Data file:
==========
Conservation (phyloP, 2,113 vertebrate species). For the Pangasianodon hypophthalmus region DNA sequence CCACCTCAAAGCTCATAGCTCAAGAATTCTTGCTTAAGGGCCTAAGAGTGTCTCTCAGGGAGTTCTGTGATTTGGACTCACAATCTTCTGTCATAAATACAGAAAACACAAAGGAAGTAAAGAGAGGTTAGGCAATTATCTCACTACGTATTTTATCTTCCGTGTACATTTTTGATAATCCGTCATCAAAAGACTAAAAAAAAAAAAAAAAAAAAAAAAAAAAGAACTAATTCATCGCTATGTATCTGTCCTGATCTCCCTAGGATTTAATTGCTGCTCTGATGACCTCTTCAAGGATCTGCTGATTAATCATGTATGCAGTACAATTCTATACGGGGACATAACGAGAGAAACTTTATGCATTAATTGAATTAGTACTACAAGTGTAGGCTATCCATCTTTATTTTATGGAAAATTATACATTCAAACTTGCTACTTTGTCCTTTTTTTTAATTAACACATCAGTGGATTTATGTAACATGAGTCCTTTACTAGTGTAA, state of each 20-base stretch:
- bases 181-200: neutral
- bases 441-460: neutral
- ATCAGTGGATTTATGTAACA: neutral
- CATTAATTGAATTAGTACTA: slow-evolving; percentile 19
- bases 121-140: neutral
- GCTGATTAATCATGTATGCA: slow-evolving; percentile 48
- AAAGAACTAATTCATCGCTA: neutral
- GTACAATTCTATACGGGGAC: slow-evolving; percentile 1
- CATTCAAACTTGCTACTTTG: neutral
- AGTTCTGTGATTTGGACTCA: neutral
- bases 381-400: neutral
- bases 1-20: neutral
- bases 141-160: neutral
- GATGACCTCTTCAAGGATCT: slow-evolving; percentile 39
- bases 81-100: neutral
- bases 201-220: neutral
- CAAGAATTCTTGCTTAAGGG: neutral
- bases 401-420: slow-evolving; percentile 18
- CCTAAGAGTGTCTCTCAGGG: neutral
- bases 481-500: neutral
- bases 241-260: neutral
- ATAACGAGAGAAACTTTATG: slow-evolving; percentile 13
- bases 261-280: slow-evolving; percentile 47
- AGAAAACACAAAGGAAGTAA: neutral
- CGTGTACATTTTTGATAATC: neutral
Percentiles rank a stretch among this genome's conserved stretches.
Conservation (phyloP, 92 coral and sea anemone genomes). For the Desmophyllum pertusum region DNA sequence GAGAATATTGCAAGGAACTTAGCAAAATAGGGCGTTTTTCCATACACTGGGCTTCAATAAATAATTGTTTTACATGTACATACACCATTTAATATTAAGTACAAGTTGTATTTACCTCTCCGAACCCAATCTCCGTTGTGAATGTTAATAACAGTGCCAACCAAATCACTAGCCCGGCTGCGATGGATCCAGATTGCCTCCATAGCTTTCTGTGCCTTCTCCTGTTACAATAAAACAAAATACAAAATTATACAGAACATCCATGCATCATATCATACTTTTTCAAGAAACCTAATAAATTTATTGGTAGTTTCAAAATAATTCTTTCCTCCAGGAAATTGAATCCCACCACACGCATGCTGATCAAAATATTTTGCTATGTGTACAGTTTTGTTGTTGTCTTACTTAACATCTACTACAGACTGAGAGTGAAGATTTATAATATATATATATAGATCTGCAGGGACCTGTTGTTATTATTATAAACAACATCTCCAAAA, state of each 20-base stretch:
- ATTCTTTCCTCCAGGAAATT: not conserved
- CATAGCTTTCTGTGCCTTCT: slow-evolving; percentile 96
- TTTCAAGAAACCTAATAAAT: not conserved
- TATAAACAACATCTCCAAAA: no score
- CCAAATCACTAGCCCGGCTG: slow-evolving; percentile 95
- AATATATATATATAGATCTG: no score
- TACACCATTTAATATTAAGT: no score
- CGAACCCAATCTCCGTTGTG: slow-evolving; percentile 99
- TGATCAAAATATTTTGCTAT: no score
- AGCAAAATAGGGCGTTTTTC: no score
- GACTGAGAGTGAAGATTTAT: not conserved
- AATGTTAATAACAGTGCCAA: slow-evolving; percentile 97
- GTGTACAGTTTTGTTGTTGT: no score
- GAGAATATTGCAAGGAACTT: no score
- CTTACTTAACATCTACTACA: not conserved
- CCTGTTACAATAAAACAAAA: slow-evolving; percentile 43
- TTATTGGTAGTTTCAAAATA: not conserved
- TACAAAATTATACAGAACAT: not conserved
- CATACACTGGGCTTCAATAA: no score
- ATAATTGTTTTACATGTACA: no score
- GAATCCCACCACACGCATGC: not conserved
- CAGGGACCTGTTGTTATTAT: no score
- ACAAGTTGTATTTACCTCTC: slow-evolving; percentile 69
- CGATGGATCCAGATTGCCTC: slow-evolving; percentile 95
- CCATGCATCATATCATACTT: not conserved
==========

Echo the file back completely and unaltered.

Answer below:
Conservation (phyloP, 2,113 vertebrate species). For the Pangasianodon hypophthalmus region DNA sequence CCACCTCAAAGCTCATAGCTCAAGAATTCTTGCTTAAGGGCCTAAGAGTGTCTCTCAGGGAGTTCTGTGATTTGGACTCACAATCTTCTGTCATAAATACAGAAAACACAAAGGAAGTAAAGAGAGGTTAGGCAATTATCTCACTACGTATTTTATCTTCCGTGTACATTTTTGATAATCCGTCATCAAAAGACTAAAAAAAAAAAAAAAAAAAAAAAAAAAAGAACTAATTCATCGCTATGTATCTGTCCTGATCTCCCTAGGATTTAATTGCTGCTCTGATGACCTCTTCAAGGATCTGCTGATTAATCATGTATGCAGTACAATTCTATACGGGGACATAACGAGAGAAACTTTATGCATTAATTGAATTAGTACTACAAGTGTAGGCTATCCATCTTTATTTTATGGAAAATTATACATTCAAACTTGCTACTTTGTCCTTTTTTTTAATTAACACATCAGTGGATTTATGTAACATGAGTCCTTTACTAGTGTAA, state of each 20-base stretch:
- bases 181-200: neutral
- bases 441-460: neutral
- ATCAGTGGATTTATGTAACA: neutral
- CATTAATTGAATTAGTACTA: slow-evolving; percentile 19
- bases 121-140: neutral
- GCTGATTAATCATGTATGCA: slow-evolving; percentile 48
- AAAGAACTAATTCATCGCTA: neutral
- GTACAATTCTATACGGGGAC: slow-evolving; percentile 1
- CATTCAAACTTGCTACTTTG: neutral
- AGTTCTGTGATTTGGACTCA: neutral
- bases 381-400: neutral
- bases 1-20: neutral
- bases 141-160: neutral
- GATGACCTCTTCAAGGATCT: slow-evolving; percentile 39
- bases 81-100: neutral
- bases 201-220: neutral
- CAAGAATTCTTGCTTAAGGG: neutral
- bases 401-420: slow-evolving; percentile 18
- CCTAAGAGTGTCTCTCAGGG: neutral
- bases 481-500: neutral
- bases 241-260: neutral
- ATAACGAGAGAAACTTTATG: slow-evolving; percentile 13
- bases 261-280: slow-evolving; percentile 47
- AGAAAACACAAAGGAAGTAA: neutral
- CGTGTACATTTTTGATAATC: neutral
Percentiles rank a stretch among this genome's conserved stretches.
Conservation (phyloP, 92 coral and sea anemone genomes). For the Desmophyllum pertusum region DNA sequence GAGAATATTGCAAGGAACTTAGCAAAATAGGGCGTTTTTCCATACACTGGGCTTCAATAAATAATTGTTTTACATGTACATACACCATTTAATATTAAGTACAAGTTGTATTTACCTCTCCGAACCCAATCTCCGTTGTGAATGTTAATAACAGTGCCAACCAAATCACTAGCCCGGCTGCGATGGATCCAGATTGCCTCCATAGCTTTCTGTGCCTTCTCCTGTTACAATAAAACAAAATACAAAATTATACAGAACATCCATGCATCATATCATACTTTTTCAAGAAACCTAATAAATTTATTGGTAGTTTCAAAATAATTCTTTCCTCCAGGAAATTGAATCCCACCACACGCATGCTGATCAAAATATTTTGCTATGTGTACAGTTTTGTTGTTGTCTTACTTAACATCTACTACAGACTGAGAGTGAAGATTTATAATATATATATATAGATCTGCAGGGACCTGTTGTTATTATTATAAACAACATCTCCAAAA, state of each 20-base stretch:
- ATTCTTTCCTCCAGGAAATT: not conserved
- CATAGCTTTCTGTGCCTTCT: slow-evolving; percentile 96
- TTTCAAGAAACCTAATAAAT: not conserved
- TATAAACAACATCTCCAAAA: no score
- CCAAATCACTAGCCCGGCTG: slow-evolving; percentile 95
- AATATATATATATAGATCTG: no score
- TACACCATTTAATATTAAGT: no score
- CGAACCCAATCTCCGTTGTG: slow-evolving; percentile 99
- TGATCAAAATATTTTGCTAT: no score
- AGCAAAATAGGGCGTTTTTC: no score
- GACTGAGAGTGAAGATTTAT: not conserved
- AATGTTAATAACAGTGCCAA: slow-evolving; percentile 97
- GTGTACAGTTTTGTTGTTGT: no score
- GAGAATATTGCAAGGAACTT: no score
- CTTACTTAACATCTACTACA: not conserved
- CCTGTTACAATAAAACAAAA: slow-evolving; percentile 43
- TTATTGGTAGTTTCAAAATA: not conserved
- TACAAAATTATACAGAACAT: not conserved
- CATACACTGGGCTTCAATAA: no score
- ATAATTGTTTTACATGTACA: no score
- GAATCCCACCACACGCATGC: not conserved
- CAGGGACCTGTTGTTATTAT: no score
- ACAAGTTGTATTTACCTCTC: slow-evolving; percentile 69
- CGATGGATCCAGATTGCCTC: slow-evolving; percentile 95
- CCATGCATCATATCATACTT: not conserved